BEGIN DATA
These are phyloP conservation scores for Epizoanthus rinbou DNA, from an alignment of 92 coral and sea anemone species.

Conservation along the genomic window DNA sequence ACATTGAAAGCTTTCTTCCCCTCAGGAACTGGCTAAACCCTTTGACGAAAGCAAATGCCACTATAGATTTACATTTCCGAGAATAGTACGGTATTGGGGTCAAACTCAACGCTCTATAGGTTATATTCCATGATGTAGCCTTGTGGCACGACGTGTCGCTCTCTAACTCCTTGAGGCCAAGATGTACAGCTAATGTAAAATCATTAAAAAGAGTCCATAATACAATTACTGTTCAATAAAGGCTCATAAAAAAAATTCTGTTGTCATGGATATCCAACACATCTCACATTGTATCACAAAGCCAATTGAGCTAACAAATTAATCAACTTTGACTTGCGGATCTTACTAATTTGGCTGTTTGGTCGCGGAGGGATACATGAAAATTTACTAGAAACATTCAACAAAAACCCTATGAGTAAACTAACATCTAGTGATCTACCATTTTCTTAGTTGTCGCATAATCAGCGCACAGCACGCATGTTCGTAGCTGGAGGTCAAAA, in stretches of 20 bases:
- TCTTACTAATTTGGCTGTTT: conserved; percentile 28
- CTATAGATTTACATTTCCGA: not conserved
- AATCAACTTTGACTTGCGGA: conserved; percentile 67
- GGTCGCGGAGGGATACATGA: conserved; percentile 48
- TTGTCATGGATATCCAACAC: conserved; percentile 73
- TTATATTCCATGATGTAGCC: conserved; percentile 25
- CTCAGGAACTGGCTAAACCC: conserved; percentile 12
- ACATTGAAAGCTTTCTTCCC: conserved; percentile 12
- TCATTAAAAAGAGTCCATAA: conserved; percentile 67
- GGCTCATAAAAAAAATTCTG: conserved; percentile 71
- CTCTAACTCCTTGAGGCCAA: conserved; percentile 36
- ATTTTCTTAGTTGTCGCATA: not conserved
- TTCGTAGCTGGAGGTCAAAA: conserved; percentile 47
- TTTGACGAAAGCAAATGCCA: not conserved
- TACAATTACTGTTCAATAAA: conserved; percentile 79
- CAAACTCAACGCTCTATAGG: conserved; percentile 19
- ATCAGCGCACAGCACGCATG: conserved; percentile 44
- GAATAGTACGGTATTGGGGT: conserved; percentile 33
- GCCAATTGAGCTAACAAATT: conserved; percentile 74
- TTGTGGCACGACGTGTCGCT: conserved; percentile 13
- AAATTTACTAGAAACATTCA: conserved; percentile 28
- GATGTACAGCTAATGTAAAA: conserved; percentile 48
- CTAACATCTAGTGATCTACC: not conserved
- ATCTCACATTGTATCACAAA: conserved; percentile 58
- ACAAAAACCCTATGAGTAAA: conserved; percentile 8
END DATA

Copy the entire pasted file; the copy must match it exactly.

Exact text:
These are phyloP conservation scores for Epizoanthus rinbou DNA, from an alignment of 92 coral and sea anemone species.

Conservation along the genomic window DNA sequence ACATTGAAAGCTTTCTTCCCCTCAGGAACTGGCTAAACCCTTTGACGAAAGCAAATGCCACTATAGATTTACATTTCCGAGAATAGTACGGTATTGGGGTCAAACTCAACGCTCTATAGGTTATATTCCATGATGTAGCCTTGTGGCACGACGTGTCGCTCTCTAACTCCTTGAGGCCAAGATGTACAGCTAATGTAAAATCATTAAAAAGAGTCCATAATACAATTACTGTTCAATAAAGGCTCATAAAAAAAATTCTGTTGTCATGGATATCCAACACATCTCACATTGTATCACAAAGCCAATTGAGCTAACAAATTAATCAACTTTGACTTGCGGATCTTACTAATTTGGCTGTTTGGTCGCGGAGGGATACATGAAAATTTACTAGAAACATTCAACAAAAACCCTATGAGTAAACTAACATCTAGTGATCTACCATTTTCTTAGTTGTCGCATAATCAGCGCACAGCACGCATGTTCGTAGCTGGAGGTCAAAA, in stretches of 20 bases:
- TCTTACTAATTTGGCTGTTT: conserved; percentile 28
- CTATAGATTTACATTTCCGA: not conserved
- AATCAACTTTGACTTGCGGA: conserved; percentile 67
- GGTCGCGGAGGGATACATGA: conserved; percentile 48
- TTGTCATGGATATCCAACAC: conserved; percentile 73
- TTATATTCCATGATGTAGCC: conserved; percentile 25
- CTCAGGAACTGGCTAAACCC: conserved; percentile 12
- ACATTGAAAGCTTTCTTCCC: conserved; percentile 12
- TCATTAAAAAGAGTCCATAA: conserved; percentile 67
- GGCTCATAAAAAAAATTCTG: conserved; percentile 71
- CTCTAACTCCTTGAGGCCAA: conserved; percentile 36
- ATTTTCTTAGTTGTCGCATA: not conserved
- TTCGTAGCTGGAGGTCAAAA: conserved; percentile 47
- TTTGACGAAAGCAAATGCCA: not conserved
- TACAATTACTGTTCAATAAA: conserved; percentile 79
- CAAACTCAACGCTCTATAGG: conserved; percentile 19
- ATCAGCGCACAGCACGCATG: conserved; percentile 44
- GAATAGTACGGTATTGGGGT: conserved; percentile 33
- GCCAATTGAGCTAACAAATT: conserved; percentile 74
- TTGTGGCACGACGTGTCGCT: conserved; percentile 13
- AAATTTACTAGAAACATTCA: conserved; percentile 28
- GATGTACAGCTAATGTAAAA: conserved; percentile 48
- CTAACATCTAGTGATCTACC: not conserved
- ATCTCACATTGTATCACAAA: conserved; percentile 58
- ACAAAAACCCTATGAGTAAA: conserved; percentile 8